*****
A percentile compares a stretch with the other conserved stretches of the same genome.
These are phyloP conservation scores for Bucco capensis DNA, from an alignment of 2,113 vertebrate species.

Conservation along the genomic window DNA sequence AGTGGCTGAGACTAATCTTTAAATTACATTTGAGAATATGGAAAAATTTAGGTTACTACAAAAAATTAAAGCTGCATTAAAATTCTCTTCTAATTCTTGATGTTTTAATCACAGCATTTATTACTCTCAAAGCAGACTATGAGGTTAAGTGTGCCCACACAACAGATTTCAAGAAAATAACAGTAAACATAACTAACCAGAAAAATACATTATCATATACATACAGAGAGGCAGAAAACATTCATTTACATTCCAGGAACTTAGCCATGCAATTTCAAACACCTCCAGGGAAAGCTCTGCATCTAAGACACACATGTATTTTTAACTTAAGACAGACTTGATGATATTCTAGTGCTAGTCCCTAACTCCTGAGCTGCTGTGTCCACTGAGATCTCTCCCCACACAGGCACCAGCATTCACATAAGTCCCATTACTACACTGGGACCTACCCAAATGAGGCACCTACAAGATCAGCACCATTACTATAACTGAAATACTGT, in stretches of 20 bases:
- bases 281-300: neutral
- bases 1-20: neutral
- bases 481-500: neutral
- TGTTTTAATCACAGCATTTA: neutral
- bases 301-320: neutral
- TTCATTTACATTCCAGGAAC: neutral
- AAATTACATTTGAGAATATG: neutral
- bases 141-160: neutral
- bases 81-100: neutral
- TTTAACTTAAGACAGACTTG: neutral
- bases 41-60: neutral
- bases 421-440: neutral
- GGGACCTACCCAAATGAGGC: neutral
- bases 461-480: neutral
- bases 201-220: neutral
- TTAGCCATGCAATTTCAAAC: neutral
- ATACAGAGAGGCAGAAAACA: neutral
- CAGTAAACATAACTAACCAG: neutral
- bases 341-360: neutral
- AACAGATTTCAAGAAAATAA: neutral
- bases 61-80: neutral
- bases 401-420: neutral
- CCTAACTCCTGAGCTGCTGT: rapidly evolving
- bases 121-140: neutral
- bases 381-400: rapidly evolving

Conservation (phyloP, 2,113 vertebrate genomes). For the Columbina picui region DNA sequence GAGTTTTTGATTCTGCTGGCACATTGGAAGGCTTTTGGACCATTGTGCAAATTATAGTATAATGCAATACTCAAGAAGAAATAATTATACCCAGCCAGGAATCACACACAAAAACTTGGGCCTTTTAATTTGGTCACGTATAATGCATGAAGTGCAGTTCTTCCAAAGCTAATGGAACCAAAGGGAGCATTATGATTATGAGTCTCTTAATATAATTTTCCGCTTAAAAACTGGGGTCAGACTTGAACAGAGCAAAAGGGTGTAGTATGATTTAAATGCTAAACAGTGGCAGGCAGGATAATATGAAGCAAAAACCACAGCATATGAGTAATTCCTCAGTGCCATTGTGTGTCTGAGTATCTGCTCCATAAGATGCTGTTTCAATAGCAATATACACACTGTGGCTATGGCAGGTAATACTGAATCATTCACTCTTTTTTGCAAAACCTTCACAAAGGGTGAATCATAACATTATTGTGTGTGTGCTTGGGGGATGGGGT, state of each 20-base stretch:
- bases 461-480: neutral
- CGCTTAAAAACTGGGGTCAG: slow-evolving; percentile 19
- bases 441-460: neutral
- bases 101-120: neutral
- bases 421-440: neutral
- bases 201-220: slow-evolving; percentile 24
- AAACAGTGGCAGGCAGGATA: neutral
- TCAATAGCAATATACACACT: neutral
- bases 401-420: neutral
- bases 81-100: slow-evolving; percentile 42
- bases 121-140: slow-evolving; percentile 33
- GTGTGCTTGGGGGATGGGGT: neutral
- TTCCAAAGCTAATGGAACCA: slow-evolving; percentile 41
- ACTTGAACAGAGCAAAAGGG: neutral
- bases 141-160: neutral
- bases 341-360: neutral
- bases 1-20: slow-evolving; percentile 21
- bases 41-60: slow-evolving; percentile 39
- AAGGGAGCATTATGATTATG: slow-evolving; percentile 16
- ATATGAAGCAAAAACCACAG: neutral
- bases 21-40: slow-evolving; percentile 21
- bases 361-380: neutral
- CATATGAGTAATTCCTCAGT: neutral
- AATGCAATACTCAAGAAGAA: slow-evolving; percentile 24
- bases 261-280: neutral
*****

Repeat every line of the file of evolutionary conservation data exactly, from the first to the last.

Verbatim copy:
A percentile compares a stretch with the other conserved stretches of the same genome.
These are phyloP conservation scores for Bucco capensis DNA, from an alignment of 2,113 vertebrate species.

Conservation along the genomic window DNA sequence AGTGGCTGAGACTAATCTTTAAATTACATTTGAGAATATGGAAAAATTTAGGTTACTACAAAAAATTAAAGCTGCATTAAAATTCTCTTCTAATTCTTGATGTTTTAATCACAGCATTTATTACTCTCAAAGCAGACTATGAGGTTAAGTGTGCCCACACAACAGATTTCAAGAAAATAACAGTAAACATAACTAACCAGAAAAATACATTATCATATACATACAGAGAGGCAGAAAACATTCATTTACATTCCAGGAACTTAGCCATGCAATTTCAAACACCTCCAGGGAAAGCTCTGCATCTAAGACACACATGTATTTTTAACTTAAGACAGACTTGATGATATTCTAGTGCTAGTCCCTAACTCCTGAGCTGCTGTGTCCACTGAGATCTCTCCCCACACAGGCACCAGCATTCACATAAGTCCCATTACTACACTGGGACCTACCCAAATGAGGCACCTACAAGATCAGCACCATTACTATAACTGAAATACTGT, in stretches of 20 bases:
- bases 281-300: neutral
- bases 1-20: neutral
- bases 481-500: neutral
- TGTTTTAATCACAGCATTTA: neutral
- bases 301-320: neutral
- TTCATTTACATTCCAGGAAC: neutral
- AAATTACATTTGAGAATATG: neutral
- bases 141-160: neutral
- bases 81-100: neutral
- TTTAACTTAAGACAGACTTG: neutral
- bases 41-60: neutral
- bases 421-440: neutral
- GGGACCTACCCAAATGAGGC: neutral
- bases 461-480: neutral
- bases 201-220: neutral
- TTAGCCATGCAATTTCAAAC: neutral
- ATACAGAGAGGCAGAAAACA: neutral
- CAGTAAACATAACTAACCAG: neutral
- bases 341-360: neutral
- AACAGATTTCAAGAAAATAA: neutral
- bases 61-80: neutral
- bases 401-420: neutral
- CCTAACTCCTGAGCTGCTGT: rapidly evolving
- bases 121-140: neutral
- bases 381-400: rapidly evolving

Conservation (phyloP, 2,113 vertebrate genomes). For the Columbina picui region DNA sequence GAGTTTTTGATTCTGCTGGCACATTGGAAGGCTTTTGGACCATTGTGCAAATTATAGTATAATGCAATACTCAAGAAGAAATAATTATACCCAGCCAGGAATCACACACAAAAACTTGGGCCTTTTAATTTGGTCACGTATAATGCATGAAGTGCAGTTCTTCCAAAGCTAATGGAACCAAAGGGAGCATTATGATTATGAGTCTCTTAATATAATTTTCCGCTTAAAAACTGGGGTCAGACTTGAACAGAGCAAAAGGGTGTAGTATGATTTAAATGCTAAACAGTGGCAGGCAGGATAATATGAAGCAAAAACCACAGCATATGAGTAATTCCTCAGTGCCATTGTGTGTCTGAGTATCTGCTCCATAAGATGCTGTTTCAATAGCAATATACACACTGTGGCTATGGCAGGTAATACTGAATCATTCACTCTTTTTTGCAAAACCTTCACAAAGGGTGAATCATAACATTATTGTGTGTGTGCTTGGGGGATGGGGT, state of each 20-base stretch:
- bases 461-480: neutral
- CGCTTAAAAACTGGGGTCAG: slow-evolving; percentile 19
- bases 441-460: neutral
- bases 101-120: neutral
- bases 421-440: neutral
- bases 201-220: slow-evolving; percentile 24
- AAACAGTGGCAGGCAGGATA: neutral
- TCAATAGCAATATACACACT: neutral
- bases 401-420: neutral
- bases 81-100: slow-evolving; percentile 42
- bases 121-140: slow-evolving; percentile 33
- GTGTGCTTGGGGGATGGGGT: neutral
- TTCCAAAGCTAATGGAACCA: slow-evolving; percentile 41
- ACTTGAACAGAGCAAAAGGG: neutral
- bases 141-160: neutral
- bases 341-360: neutral
- bases 1-20: slow-evolving; percentile 21
- bases 41-60: slow-evolving; percentile 39
- AAGGGAGCATTATGATTATG: slow-evolving; percentile 16
- ATATGAAGCAAAAACCACAG: neutral
- bases 21-40: slow-evolving; percentile 21
- bases 361-380: neutral
- CATATGAGTAATTCCTCAGT: neutral
- AATGCAATACTCAAGAAGAA: slow-evolving; percentile 24
- bases 261-280: neutral